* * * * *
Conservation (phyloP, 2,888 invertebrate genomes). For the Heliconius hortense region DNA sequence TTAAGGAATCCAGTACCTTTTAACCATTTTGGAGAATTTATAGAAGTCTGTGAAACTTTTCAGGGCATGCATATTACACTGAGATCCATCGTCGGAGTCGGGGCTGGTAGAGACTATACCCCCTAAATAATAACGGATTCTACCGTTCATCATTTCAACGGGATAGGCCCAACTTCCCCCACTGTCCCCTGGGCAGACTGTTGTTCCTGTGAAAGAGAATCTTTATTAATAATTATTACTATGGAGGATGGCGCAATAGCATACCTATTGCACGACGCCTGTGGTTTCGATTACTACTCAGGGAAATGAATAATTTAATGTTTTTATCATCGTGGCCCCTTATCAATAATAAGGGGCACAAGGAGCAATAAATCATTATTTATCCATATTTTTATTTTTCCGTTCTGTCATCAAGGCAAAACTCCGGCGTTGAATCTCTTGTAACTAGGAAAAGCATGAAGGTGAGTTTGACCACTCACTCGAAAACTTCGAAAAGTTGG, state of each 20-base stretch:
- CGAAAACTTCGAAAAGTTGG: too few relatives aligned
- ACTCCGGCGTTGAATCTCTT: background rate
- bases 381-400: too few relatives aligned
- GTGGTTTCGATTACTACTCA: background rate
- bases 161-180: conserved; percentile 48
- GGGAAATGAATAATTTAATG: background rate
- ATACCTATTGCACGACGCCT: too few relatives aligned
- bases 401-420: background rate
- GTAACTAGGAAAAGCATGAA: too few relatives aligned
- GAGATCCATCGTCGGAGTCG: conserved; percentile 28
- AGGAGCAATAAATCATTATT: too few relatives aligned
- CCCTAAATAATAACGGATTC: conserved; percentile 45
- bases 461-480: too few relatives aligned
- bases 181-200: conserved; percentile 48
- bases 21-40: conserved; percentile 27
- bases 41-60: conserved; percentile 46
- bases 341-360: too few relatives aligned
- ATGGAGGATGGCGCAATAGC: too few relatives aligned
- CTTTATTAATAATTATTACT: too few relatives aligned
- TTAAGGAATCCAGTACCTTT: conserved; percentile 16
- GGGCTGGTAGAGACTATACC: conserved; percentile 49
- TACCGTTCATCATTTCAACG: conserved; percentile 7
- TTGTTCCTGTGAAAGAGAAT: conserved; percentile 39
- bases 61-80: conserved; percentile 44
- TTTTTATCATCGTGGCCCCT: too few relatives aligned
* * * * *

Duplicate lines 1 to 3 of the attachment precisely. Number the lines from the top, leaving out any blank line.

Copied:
Conservation (phyloP, 2,888 invertebrate genomes). For the Heliconius hortense region DNA sequence TTAAGGAATCCAGTACCTTTTAACCATTTTGGAGAATTTATAGAAGTCTGTGAAACTTTTCAGGGCATGCATATTACACTGAGATCCATCGTCGGAGTCGGGGCTGGTAGAGACTATACCCCCTAAATAATAACGGATTCTACCGTTCATCATTTCAACGGGATAGGCCCAACTTCCCCCACTGTCCCCTGGGCAGACTGTTGTTCCTGTGAAAGAGAATCTTTATTAATAATTATTACTATGGAGGATGGCGCAATAGCATACCTATTGCACGACGCCTGTGGTTTCGATTACTACTCAGGGAAATGAATAATTTAATGTTTTTATCATCGTGGCCCCTTATCAATAATAAGGGGCACAAGGAGCAATAAATCATTATTTATCCATATTTTTATTTTTCCGTTCTGTCATCAAGGCAAAACTCCGGCGTTGAATCTCTTGTAACTAGGAAAAGCATGAAGGTGAGTTTGACCACTCACTCGAAAACTTCGAAAAGTTGG, state of each 20-base stretch:
- CGAAAACTTCGAAAAGTTGG: too few relatives aligned
- ACTCCGGCGTTGAATCTCTT: background rate